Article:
The View From 1776
Sunday, August 19, 2012
Questionable Energy Economics
President Obama says repeatedly in his stump speeches that government “investment” in green energy is a way to create large numbers of new jobs and as a way to reach energy independence. Neither assertion is true. Moreover, green energy is extraordinarily inefficient, a bottomless pit for taxpayers’ money.
Rather than creating new jobs in the United States, the Obama administration is wasting millions of dollars on failed or ineffective green energy companies, some of which are creating more jobs, via imports, in China than here. This in the face of super-abundant quantities of natural gas, the cleanest and most cost effective fuel for production of electricity.
These quotes from The Energy Subsidy Tally, an op-ed piece in the Wall Street Journal, tell the tale of government’s feckless extravagance:
President Obama traveled to Iowa Tuesday and touted wind energy subsidies as the path to economic recovery. Then he attacked Mitt Romney as a tool of the oil and gas industry. “So my attitude is let’s stop giving taxpayer subsidies to oil companies that don’t need them, and let’s invest in clean energy that will put people back to work right here in Iowa,” he said. “That’s a choice in this election.”
The facts come in a 2011 report from Mr. Obama’s own Department of Energy. The report—“Direct Federal Financial Interventions and Subsidies in Energy in Fiscal Year 2010”—identifies $37.16 billion in federal subsidies. These include special tax breaks, loans and loan guarantees, research and development, home heating assistance, conservation programs, and so on.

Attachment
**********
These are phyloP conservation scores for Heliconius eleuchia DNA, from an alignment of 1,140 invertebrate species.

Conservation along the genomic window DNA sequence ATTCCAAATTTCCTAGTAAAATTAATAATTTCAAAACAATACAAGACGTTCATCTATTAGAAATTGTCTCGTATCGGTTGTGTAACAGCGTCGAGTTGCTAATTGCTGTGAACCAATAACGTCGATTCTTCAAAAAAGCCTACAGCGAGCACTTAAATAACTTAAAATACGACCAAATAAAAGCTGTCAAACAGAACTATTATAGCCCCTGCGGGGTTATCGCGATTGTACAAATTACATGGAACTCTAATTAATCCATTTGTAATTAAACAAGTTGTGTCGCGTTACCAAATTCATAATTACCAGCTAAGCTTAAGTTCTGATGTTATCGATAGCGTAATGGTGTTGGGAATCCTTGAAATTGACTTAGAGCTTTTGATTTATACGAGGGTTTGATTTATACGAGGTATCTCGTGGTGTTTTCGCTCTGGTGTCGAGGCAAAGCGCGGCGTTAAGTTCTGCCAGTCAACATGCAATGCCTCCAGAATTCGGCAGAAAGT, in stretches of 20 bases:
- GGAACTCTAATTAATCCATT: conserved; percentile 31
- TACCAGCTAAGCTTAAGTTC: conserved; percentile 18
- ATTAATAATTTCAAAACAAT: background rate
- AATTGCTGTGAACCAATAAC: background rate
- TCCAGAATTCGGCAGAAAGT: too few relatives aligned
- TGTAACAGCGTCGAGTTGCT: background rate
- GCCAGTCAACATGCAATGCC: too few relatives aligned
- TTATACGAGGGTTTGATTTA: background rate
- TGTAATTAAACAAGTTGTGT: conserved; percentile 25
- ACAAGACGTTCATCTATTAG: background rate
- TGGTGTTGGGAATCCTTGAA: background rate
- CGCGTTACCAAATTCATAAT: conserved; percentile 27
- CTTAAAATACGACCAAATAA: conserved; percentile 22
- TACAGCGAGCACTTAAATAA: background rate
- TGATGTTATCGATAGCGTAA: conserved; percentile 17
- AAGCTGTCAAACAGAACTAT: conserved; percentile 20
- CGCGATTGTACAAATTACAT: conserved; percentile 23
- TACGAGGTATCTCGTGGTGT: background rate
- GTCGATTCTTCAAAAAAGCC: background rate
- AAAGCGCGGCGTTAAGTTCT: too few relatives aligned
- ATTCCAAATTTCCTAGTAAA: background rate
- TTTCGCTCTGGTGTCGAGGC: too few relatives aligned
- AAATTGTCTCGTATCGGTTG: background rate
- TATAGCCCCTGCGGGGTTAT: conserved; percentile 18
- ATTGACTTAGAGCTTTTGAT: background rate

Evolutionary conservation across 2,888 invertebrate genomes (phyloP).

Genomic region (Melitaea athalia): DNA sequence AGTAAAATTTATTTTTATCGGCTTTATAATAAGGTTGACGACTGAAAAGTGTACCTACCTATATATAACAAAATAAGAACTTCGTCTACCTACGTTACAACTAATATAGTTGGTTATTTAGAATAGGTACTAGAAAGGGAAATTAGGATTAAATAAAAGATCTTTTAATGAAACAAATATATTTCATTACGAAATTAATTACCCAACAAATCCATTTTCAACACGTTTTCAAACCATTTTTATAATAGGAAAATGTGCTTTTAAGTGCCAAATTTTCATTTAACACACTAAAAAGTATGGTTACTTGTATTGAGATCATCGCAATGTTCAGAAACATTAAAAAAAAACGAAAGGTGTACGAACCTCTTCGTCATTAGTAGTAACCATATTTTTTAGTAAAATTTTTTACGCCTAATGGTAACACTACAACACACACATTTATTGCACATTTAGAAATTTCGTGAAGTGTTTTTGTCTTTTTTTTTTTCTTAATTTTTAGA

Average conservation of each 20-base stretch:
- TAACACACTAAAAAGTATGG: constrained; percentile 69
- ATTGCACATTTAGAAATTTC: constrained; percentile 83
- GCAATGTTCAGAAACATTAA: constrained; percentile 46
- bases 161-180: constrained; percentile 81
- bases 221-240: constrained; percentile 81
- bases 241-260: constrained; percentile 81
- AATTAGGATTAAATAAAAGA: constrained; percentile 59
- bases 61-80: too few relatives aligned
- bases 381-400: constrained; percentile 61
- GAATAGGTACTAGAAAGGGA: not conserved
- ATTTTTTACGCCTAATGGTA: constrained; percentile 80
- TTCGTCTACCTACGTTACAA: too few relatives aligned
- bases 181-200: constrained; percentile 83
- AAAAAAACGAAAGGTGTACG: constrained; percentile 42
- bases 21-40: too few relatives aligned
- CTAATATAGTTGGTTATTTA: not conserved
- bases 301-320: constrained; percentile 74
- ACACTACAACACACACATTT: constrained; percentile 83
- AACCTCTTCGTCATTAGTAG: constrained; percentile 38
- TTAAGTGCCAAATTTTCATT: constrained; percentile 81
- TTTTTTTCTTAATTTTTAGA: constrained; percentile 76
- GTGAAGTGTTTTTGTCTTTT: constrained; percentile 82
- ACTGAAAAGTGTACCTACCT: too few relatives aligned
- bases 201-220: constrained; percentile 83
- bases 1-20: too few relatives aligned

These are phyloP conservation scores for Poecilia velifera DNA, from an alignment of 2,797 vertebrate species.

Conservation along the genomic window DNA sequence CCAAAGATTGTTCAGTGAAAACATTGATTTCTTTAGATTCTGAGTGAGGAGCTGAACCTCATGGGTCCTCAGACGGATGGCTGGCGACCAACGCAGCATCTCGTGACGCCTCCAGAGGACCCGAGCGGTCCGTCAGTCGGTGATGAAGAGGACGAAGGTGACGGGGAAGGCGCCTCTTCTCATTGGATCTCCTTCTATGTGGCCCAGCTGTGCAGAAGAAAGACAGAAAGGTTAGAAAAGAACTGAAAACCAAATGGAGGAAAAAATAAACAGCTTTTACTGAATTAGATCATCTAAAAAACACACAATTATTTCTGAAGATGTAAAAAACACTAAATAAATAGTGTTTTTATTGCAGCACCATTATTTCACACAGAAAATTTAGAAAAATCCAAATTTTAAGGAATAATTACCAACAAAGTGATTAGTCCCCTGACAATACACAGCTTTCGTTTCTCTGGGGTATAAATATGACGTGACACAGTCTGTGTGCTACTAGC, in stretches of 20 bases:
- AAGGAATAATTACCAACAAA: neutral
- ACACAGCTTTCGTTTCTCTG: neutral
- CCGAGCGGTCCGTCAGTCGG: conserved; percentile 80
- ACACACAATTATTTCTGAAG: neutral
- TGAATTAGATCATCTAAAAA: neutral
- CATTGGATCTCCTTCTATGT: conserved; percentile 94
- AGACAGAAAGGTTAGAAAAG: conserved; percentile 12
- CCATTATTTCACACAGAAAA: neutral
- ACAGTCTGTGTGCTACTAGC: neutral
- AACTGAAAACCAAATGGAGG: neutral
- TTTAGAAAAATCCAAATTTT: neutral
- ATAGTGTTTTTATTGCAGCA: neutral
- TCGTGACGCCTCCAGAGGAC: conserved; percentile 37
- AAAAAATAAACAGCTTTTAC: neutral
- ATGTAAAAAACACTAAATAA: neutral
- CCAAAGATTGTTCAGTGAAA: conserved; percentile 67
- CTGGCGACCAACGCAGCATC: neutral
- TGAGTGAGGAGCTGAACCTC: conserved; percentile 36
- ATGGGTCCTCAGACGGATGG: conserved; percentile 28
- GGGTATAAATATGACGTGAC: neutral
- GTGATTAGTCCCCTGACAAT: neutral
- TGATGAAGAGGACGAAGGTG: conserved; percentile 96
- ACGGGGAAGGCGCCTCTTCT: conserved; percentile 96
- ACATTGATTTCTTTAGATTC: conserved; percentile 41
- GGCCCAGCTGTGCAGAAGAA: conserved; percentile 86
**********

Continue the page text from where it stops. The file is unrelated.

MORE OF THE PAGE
...The natural gas and oil industry received $2.8 billion in total subsidies, not the $4 billion Mr. Obama claims on the campaign trail, and $654 million for electric power. The biggest winner was wind, with $5 billion. Between 2007 and 2010, total energy subsidies rose 108%, but solar’s subsidies increased six-fold and wind’s were up 10-fold.
...The folks at the Institute for Energy Research used the Energy Department data to calculate a subsidy per unit of electricity produced. Per megawatt hour, natural gas, oil and coal received 64 cents, hydropower 82 cents, nuclear $3.14, wind $56.29 and solar a whopping $775.64.
So for every tax dollar that goes to coal, oil and natural gas, wind gets $88 and solar $1,212. After all the hype and dollars, in 2010 wind and solar combined for 2.3% of electric generation—2.3% for wind and 0% and a rounding error for solar. Renewables contributed 10.3% overall, though 6.2% is hydro. Some “investment.”
Zooming out for all energy, the Congressional Research Service did its own analysis of tax incentives last year. It found that in 2009 fossil fuels accounted for 78% of U.S. energy production but received only 12.6% of tax incentives. Renewables accounted for 11% of energy production but received 77% of the tax subsidies—and that understates the figure because it leaves out direct spending.
By the way, these subsidy comparisons don’t consider that the coal, oil, and natural gas industries paid more than $10 billion of taxes in 2009. Wind and solar are net drains on the Treasury.